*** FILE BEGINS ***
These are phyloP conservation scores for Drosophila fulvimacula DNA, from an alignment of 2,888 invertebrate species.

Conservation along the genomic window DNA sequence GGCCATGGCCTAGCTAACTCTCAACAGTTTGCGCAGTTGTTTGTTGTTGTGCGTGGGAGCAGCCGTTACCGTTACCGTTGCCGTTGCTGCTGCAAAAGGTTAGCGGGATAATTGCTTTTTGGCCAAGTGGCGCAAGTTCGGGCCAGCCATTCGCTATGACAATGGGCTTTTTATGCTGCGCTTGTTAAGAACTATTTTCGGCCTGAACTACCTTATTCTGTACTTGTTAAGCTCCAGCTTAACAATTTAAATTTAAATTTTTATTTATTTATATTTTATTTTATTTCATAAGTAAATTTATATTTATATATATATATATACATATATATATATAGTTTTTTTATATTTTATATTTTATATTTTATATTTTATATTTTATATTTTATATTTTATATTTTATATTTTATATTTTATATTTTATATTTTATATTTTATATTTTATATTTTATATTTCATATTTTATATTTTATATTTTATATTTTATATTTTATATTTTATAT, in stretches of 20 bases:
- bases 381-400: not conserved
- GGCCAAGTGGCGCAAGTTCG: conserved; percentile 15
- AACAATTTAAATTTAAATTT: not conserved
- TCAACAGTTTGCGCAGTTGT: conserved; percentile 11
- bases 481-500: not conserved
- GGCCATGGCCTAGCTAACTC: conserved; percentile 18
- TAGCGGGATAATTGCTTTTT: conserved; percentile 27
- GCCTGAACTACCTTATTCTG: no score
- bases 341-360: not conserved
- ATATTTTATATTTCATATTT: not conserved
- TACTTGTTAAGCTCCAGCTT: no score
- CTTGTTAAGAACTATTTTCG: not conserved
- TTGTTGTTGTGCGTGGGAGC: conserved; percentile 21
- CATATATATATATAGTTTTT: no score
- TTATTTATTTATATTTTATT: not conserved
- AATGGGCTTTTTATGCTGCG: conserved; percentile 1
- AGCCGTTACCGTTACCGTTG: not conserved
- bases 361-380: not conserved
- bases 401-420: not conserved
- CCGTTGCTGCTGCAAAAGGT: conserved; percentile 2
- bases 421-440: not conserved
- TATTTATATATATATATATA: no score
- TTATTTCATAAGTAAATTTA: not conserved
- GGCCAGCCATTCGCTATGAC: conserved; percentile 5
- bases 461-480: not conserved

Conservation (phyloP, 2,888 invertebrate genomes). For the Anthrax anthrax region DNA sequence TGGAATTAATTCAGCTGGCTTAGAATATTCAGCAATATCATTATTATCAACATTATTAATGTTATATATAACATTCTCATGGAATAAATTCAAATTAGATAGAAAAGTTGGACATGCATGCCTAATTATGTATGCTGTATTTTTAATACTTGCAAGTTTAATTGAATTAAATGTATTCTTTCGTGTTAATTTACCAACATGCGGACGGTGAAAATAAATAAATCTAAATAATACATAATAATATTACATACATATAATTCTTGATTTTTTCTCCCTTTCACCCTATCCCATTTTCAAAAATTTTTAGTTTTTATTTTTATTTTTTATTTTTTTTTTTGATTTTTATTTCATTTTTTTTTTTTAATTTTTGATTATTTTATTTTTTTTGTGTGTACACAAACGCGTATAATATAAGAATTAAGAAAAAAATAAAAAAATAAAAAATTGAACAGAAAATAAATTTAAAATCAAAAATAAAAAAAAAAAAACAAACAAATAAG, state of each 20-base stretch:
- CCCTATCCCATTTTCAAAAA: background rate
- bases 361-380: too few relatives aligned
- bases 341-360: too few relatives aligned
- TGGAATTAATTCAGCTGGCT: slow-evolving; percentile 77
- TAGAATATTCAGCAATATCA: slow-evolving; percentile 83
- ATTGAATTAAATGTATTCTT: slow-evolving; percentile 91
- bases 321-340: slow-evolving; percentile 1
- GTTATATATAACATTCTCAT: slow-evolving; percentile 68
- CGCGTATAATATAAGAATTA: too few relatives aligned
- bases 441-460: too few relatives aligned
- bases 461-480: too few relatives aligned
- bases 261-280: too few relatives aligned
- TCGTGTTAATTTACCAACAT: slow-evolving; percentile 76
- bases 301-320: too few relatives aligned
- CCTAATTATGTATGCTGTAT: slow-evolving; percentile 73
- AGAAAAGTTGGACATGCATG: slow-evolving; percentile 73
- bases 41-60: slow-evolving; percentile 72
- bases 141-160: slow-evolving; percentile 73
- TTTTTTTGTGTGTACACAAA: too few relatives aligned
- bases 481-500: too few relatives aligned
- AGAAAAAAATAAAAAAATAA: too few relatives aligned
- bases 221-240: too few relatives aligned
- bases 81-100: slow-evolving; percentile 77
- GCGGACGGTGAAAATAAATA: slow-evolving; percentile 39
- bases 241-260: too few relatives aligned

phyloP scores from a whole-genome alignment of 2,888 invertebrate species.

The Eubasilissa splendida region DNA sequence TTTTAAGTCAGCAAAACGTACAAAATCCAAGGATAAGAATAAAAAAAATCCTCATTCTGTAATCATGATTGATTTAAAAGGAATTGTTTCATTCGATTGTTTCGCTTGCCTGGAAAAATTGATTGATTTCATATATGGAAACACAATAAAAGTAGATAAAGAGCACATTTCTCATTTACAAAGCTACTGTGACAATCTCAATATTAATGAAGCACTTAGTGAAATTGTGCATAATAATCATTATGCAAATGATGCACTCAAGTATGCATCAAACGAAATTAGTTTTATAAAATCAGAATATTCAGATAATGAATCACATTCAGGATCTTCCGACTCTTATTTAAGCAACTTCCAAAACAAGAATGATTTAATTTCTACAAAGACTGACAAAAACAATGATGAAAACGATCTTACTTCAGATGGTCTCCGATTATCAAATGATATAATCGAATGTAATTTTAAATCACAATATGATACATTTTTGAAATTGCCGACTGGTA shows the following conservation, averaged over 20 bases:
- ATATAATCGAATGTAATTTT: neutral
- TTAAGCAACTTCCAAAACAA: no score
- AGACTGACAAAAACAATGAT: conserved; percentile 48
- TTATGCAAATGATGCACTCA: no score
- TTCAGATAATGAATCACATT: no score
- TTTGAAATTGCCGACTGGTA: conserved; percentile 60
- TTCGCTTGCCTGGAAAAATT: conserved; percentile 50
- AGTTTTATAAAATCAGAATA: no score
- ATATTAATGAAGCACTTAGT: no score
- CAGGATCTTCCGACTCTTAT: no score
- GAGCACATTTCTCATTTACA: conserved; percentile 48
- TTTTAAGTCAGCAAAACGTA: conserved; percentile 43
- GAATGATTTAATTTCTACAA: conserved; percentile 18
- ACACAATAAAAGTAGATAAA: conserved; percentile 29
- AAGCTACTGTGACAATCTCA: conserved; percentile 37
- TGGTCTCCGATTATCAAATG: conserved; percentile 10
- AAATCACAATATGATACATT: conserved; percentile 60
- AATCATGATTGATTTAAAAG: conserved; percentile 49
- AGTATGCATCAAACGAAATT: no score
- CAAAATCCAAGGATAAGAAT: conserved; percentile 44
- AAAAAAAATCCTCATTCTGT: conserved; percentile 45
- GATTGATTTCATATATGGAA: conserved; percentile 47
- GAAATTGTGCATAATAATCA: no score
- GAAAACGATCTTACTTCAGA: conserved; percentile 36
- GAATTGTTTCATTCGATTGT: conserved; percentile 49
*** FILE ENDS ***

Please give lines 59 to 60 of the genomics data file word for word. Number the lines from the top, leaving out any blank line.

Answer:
- TTATGCAAATGATGCACTCA: no score
- TTCAGATAATGAATCACATT: no score